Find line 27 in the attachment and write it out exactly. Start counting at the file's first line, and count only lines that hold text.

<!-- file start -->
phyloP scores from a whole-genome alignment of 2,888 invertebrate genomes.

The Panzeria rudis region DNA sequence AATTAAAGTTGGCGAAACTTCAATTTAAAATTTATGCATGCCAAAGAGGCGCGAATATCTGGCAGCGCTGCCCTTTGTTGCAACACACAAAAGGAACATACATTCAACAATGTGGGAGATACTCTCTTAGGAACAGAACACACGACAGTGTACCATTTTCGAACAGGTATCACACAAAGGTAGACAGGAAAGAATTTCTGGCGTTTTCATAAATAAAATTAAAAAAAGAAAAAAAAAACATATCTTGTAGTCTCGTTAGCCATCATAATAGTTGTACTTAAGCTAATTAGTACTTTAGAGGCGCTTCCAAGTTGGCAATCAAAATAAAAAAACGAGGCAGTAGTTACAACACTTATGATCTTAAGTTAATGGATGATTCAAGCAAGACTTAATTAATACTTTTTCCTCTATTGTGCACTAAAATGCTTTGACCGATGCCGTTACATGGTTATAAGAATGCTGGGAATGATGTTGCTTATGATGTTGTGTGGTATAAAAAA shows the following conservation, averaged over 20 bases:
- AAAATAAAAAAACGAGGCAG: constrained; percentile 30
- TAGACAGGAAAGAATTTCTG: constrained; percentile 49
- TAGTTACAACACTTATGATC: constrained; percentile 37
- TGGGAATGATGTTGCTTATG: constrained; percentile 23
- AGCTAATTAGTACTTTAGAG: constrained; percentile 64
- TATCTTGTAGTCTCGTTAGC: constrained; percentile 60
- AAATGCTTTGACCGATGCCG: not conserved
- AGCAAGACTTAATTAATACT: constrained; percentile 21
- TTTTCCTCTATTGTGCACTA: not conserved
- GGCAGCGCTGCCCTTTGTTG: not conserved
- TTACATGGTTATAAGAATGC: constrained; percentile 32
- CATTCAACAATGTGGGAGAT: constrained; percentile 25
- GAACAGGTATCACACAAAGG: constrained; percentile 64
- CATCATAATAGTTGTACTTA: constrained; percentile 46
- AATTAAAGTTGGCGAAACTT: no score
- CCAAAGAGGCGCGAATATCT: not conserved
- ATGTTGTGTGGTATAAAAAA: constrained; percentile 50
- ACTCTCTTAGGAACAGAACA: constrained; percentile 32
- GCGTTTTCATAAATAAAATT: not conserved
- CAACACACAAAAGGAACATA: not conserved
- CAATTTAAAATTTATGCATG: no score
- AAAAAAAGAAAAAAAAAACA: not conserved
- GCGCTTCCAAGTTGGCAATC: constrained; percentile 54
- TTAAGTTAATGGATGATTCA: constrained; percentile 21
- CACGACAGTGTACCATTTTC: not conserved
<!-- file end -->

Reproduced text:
- CACGACAGTGTACCATTTTC: not conserved